A People Apart: Coping with national security problems in Israel

Research output: Contribution to journalArticlepeer-review


Israelis believe their country faces serious threat and they will succeed in overcoming these threats. The mechanisms employed for dealing with these two attitude clusters are explored. Based on a national sample (N = 1,116), three mechanisms are shown to dominate: perceived success, denial, and a belief system identified as the People Apart Syndrome. The syndrome consisted of two constructs: God-and-us, relating to a special, mystical relation perceived by many between God, Israel, and Jewish history; and go-it-alone, dealing with feelings of isolation and the belief that ultimately Jewish destiny depends on the Jews. Psychological factors were shown to be much more powerful than demographic variables in explaining these distributions. The widely shared syndrome captured the tone of Israeli political discourse and the mindset of a large portion of the population. Its distribution among place of birth groups by policy preference and religious observance revealed the pervasive nature of the syndrome.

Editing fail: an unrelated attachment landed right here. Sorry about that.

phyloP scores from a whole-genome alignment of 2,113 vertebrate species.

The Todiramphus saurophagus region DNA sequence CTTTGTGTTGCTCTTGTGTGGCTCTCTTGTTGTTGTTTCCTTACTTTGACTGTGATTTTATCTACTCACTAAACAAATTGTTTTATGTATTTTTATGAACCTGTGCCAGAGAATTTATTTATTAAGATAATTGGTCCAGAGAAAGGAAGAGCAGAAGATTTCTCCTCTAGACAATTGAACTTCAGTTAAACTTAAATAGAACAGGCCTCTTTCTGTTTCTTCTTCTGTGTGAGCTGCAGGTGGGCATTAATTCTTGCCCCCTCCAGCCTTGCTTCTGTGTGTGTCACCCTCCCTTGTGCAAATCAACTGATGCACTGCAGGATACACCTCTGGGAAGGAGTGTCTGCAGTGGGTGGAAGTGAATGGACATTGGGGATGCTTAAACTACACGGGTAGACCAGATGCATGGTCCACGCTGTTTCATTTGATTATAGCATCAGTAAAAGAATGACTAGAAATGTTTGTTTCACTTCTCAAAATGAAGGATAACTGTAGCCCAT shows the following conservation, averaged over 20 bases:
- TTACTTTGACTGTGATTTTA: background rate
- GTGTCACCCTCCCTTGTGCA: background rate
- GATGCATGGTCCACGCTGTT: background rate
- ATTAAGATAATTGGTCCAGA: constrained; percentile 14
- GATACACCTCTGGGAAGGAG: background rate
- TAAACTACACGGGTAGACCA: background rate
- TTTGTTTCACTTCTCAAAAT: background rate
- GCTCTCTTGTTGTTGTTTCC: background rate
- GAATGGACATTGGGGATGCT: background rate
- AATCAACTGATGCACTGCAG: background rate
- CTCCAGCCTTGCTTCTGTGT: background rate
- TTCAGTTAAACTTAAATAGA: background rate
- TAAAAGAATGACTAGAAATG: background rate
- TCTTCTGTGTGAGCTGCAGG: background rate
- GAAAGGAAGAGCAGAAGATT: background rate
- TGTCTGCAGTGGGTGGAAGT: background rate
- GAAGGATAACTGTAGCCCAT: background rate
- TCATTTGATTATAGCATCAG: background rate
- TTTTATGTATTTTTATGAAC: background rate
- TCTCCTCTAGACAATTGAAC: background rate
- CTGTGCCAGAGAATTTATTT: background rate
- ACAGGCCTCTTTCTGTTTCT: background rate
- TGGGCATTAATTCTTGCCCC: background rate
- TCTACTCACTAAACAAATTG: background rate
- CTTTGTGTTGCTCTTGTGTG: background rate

Original languageEnglish
Pages (from-to)605-631
Number of pages27
JournalJournal of Conflict Resolution
Issue number4
StatePublished - Dec 1989
Externally publishedYes

ASJC Scopus subject areas

  • General Business, Management and Accounting
  • Sociology and Political Science
  • Political Science and International Relations


Dive into the research topics of 'A People Apart: Coping with national security problems in Israel'. Together they form a unique fingerprint.

Cite this